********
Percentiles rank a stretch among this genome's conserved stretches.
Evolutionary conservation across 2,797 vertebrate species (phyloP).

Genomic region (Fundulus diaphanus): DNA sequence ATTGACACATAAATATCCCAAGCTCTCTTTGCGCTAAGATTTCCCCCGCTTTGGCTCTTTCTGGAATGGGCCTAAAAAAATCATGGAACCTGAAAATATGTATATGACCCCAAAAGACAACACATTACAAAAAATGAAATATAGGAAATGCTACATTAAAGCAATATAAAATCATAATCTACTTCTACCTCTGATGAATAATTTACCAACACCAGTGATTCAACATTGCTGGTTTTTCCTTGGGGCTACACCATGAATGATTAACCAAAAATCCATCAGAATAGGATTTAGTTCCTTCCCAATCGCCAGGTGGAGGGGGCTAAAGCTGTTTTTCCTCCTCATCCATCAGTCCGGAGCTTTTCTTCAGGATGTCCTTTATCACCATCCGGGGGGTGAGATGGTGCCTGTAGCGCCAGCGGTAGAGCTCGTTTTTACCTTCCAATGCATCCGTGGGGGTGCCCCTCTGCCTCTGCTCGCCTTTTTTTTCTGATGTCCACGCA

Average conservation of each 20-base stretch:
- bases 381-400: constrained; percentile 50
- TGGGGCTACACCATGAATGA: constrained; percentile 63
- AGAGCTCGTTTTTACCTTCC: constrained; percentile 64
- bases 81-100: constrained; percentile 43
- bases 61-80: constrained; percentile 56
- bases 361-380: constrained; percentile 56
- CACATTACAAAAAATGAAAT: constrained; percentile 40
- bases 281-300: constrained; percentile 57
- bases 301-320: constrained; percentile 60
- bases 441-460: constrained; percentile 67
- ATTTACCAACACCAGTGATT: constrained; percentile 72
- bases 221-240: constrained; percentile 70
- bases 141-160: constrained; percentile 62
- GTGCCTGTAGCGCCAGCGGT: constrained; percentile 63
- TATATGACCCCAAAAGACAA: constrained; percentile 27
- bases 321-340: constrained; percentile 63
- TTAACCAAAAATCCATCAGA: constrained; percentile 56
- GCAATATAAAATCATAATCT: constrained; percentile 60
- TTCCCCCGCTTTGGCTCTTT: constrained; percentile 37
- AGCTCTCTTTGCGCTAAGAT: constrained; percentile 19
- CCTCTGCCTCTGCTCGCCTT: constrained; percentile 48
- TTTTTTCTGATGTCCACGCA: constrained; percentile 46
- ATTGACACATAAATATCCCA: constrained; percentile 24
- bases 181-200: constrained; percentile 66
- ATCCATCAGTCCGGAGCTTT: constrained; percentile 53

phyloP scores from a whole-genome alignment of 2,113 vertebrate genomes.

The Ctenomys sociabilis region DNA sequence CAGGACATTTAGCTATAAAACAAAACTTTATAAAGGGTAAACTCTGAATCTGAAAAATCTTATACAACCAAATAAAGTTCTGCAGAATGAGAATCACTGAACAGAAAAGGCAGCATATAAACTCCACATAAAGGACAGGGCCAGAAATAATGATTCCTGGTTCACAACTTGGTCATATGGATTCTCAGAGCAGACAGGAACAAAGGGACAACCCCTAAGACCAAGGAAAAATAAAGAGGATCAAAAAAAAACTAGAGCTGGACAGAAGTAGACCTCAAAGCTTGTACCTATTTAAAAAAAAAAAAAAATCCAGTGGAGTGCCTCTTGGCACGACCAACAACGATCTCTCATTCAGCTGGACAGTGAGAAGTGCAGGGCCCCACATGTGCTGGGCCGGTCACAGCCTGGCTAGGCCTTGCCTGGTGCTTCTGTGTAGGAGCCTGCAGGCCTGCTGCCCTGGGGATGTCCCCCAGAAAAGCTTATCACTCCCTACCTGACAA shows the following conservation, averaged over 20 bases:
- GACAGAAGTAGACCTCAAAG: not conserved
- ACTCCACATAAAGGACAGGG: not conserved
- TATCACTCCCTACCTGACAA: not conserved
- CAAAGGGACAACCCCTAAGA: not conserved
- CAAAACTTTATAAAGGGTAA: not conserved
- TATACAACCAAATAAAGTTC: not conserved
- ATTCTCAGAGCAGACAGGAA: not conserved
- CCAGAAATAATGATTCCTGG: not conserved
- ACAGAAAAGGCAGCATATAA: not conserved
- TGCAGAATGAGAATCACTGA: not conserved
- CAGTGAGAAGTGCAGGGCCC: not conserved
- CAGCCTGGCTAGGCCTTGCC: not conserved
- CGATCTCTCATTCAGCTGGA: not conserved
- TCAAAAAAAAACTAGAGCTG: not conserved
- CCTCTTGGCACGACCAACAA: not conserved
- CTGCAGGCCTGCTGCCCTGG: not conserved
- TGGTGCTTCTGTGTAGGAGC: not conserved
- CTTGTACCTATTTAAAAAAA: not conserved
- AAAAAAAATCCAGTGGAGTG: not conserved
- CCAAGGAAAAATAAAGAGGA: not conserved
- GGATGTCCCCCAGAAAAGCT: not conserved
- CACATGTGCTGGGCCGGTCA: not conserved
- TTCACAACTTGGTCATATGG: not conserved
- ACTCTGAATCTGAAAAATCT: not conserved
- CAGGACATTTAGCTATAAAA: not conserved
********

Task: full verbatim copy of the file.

Percentiles rank a stretch among this genome's conserved stretches.
Evolutionary conservation across 2,797 vertebrate species (phyloP).

Genomic region (Fundulus diaphanus): DNA sequence ATTGACACATAAATATCCCAAGCTCTCTTTGCGCTAAGATTTCCCCCGCTTTGGCTCTTTCTGGAATGGGCCTAAAAAAATCATGGAACCTGAAAATATGTATATGACCCCAAAAGACAACACATTACAAAAAATGAAATATAGGAAATGCTACATTAAAGCAATATAAAATCATAATCTACTTCTACCTCTGATGAATAATTTACCAACACCAGTGATTCAACATTGCTGGTTTTTCCTTGGGGCTACACCATGAATGATTAACCAAAAATCCATCAGAATAGGATTTAGTTCCTTCCCAATCGCCAGGTGGAGGGGGCTAAAGCTGTTTTTCCTCCTCATCCATCAGTCCGGAGCTTTTCTTCAGGATGTCCTTTATCACCATCCGGGGGGTGAGATGGTGCCTGTAGCGCCAGCGGTAGAGCTCGTTTTTACCTTCCAATGCATCCGTGGGGGTGCCCCTCTGCCTCTGCTCGCCTTTTTTTTCTGATGTCCACGCA

Average conservation of each 20-base stretch:
- bases 381-400: constrained; percentile 50
- TGGGGCTACACCATGAATGA: constrained; percentile 63
- AGAGCTCGTTTTTACCTTCC: constrained; percentile 64
- bases 81-100: constrained; percentile 43
- bases 61-80: constrained; percentile 56
- bases 361-380: constrained; percentile 56
- CACATTACAAAAAATGAAAT: constrained; percentile 40
- bases 281-300: constrained; percentile 57
- bases 301-320: constrained; percentile 60
- bases 441-460: constrained; percentile 67
- ATTTACCAACACCAGTGATT: constrained; percentile 72
- bases 221-240: constrained; percentile 70
- bases 141-160: constrained; percentile 62
- GTGCCTGTAGCGCCAGCGGT: constrained; percentile 63
- TATATGACCCCAAAAGACAA: constrained; percentile 27
- bases 321-340: constrained; percentile 63
- TTAACCAAAAATCCATCAGA: constrained; percentile 56
- GCAATATAAAATCATAATCT: constrained; percentile 60
- TTCCCCCGCTTTGGCTCTTT: constrained; percentile 37
- AGCTCTCTTTGCGCTAAGAT: constrained; percentile 19
- CCTCTGCCTCTGCTCGCCTT: constrained; percentile 48
- TTTTTTCTGATGTCCACGCA: constrained; percentile 46
- ATTGACACATAAATATCCCA: constrained; percentile 24
- bases 181-200: constrained; percentile 66
- ATCCATCAGTCCGGAGCTTT: constrained; percentile 53

phyloP scores from a whole-genome alignment of 2,113 vertebrate genomes.

The Ctenomys sociabilis region DNA sequence CAGGACATTTAGCTATAAAACAAAACTTTATAAAGGGTAAACTCTGAATCTGAAAAATCTTATACAACCAAATAAAGTTCTGCAGAATGAGAATCACTGAACAGAAAAGGCAGCATATAAACTCCACATAAAGGACAGGGCCAGAAATAATGATTCCTGGTTCACAACTTGGTCATATGGATTCTCAGAGCAGACAGGAACAAAGGGACAACCCCTAAGACCAAGGAAAAATAAAGAGGATCAAAAAAAAACTAGAGCTGGACAGAAGTAGACCTCAAAGCTTGTACCTATTTAAAAAAAAAAAAAAATCCAGTGGAGTGCCTCTTGGCACGACCAACAACGATCTCTCATTCAGCTGGACAGTGAGAAGTGCAGGGCCCCACATGTGCTGGGCCGGTCACAGCCTGGCTAGGCCTTGCCTGGTGCTTCTGTGTAGGAGCCTGCAGGCCTGCTGCCCTGGGGATGTCCCCCAGAAAAGCTTATCACTCCCTACCTGACAA shows the following conservation, averaged over 20 bases:
- GACAGAAGTAGACCTCAAAG: not conserved
- ACTCCACATAAAGGACAGGG: not conserved
- TATCACTCCCTACCTGACAA: not conserved
- CAAAGGGACAACCCCTAAGA: not conserved
- CAAAACTTTATAAAGGGTAA: not conserved
- TATACAACCAAATAAAGTTC: not conserved
- ATTCTCAGAGCAGACAGGAA: not conserved
- CCAGAAATAATGATTCCTGG: not conserved
- ACAGAAAAGGCAGCATATAA: not conserved
- TGCAGAATGAGAATCACTGA: not conserved
- CAGTGAGAAGTGCAGGGCCC: not conserved
- CAGCCTGGCTAGGCCTTGCC: not conserved
- CGATCTCTCATTCAGCTGGA: not conserved
- TCAAAAAAAAACTAGAGCTG: not conserved
- CCTCTTGGCACGACCAACAA: not conserved
- CTGCAGGCCTGCTGCCCTGG: not conserved
- TGGTGCTTCTGTGTAGGAGC: not conserved
- CTTGTACCTATTTAAAAAAA: not conserved
- AAAAAAAATCCAGTGGAGTG: not conserved
- CCAAGGAAAAATAAAGAGGA: not conserved
- GGATGTCCCCCAGAAAAGCT: not conserved
- CACATGTGCTGGGCCGGTCA: not conserved
- TTCACAACTTGGTCATATGG: not conserved
- ACTCTGAATCTGAAAAATCT: not conserved
- CAGGACATTTAGCTATAAAA: not conserved